Flies often try to get inside a home through open doors or window cracks and they sometimes move into garages. Flies annoy people with their buzzing and flying around. They also have a strong negative association with filth and disease because of their preference for dirty locations. Garage owners can take some measures to prevent and get rid of flies in the garage.
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Flies are attracted to decaying organic matter like rotting food, garbage, sewage and manure. Garages with garbage cans in them or near their entrances attract more flies than garages without garbage nearby. Additionally, a pet litter box or food dropped when entering or exiting the car will attract flies.
The problem with house flies, besides them being annoying, is that they can carry many diseases from all the gross things they land on throughout the day. They might transmit as many as 65 diseases to humans. Some illnesses that flies transmit through bacteria from fecal matter or other rotting things they land on include salmonella, diarrhea, dysentery, typhoid fever, E. coli and cholera. A fly problem in the garage not only looks unattractive; it poses a health risk.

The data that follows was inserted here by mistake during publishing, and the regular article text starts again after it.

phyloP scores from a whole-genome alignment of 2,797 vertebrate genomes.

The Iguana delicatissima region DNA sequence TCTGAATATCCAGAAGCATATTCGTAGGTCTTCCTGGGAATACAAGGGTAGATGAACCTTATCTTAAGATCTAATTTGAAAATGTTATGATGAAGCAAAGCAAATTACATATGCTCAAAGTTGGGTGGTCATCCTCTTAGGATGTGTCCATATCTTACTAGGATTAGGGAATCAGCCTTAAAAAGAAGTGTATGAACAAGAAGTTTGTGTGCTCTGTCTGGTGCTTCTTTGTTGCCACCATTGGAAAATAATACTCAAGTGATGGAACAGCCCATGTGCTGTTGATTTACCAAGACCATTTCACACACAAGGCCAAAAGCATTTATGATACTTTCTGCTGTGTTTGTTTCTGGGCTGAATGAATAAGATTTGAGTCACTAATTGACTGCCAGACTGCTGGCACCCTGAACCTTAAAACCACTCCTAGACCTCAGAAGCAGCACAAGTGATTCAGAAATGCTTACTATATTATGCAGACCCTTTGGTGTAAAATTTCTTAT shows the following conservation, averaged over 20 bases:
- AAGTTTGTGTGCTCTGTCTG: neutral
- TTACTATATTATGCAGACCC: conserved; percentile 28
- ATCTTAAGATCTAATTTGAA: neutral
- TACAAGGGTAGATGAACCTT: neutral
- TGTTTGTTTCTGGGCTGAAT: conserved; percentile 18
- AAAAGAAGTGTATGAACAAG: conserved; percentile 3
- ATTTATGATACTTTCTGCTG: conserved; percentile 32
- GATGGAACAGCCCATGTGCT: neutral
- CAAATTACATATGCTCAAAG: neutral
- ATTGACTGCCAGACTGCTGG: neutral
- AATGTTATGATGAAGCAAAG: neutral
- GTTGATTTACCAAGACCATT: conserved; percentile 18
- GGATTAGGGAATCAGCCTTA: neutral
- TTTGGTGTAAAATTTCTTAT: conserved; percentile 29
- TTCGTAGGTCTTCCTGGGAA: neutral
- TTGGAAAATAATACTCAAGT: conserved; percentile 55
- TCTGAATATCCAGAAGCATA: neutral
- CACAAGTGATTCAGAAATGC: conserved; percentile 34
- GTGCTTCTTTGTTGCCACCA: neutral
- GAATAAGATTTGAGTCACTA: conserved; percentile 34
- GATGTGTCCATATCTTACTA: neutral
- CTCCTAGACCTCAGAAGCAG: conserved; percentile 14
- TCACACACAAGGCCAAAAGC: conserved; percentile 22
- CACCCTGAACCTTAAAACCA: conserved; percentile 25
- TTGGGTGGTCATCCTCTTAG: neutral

Make it as difficult as possible for flies to enter the garage by keeping screens on windows, sealing cracks around windows and doors, and keeping the garage door closed as often as possible. Also take garbage outside and cover garbage cans in or near the garage. Do not let food sit around and change any pet litter boxes as often as possible. Eliminate sources of food or waste odors, which attract flies. Colorado State University Extension also suggests fixing any leaks in pipes because some flies breed in pipe seepage areas.
The University of California Davis recommends flypaper or inverted cone traps to reduce the number of flies in a confined indoor area. However, inverted cone fly traps have an unpleasant smell, so homeowners might choose to keep them outside of the garage but near it. In most cases, sanitation improvements in combination with fly traps or fly-swatting should get rid of flies in the garage. The University of California Davis only recommends an insecticide if sanitation efforts and window screens fail. In this situation, a nonresidual pyrethrin aerosol can work to get rid of fly problems. Good old-fashioned fly-swatting also helps for small numbers of flies.
- University of California Davis Integrated Pest Management: Flies
- University of Missouri Extension; Household Flies; Darryl Sanders; May, 2010
- Colorado State University Extension; Flies in the Home; W.S. Cranshaw et al.; February, 2009
- University of Nebraska - Lincoln UNL Extension in Lancaster County: Flies in the Home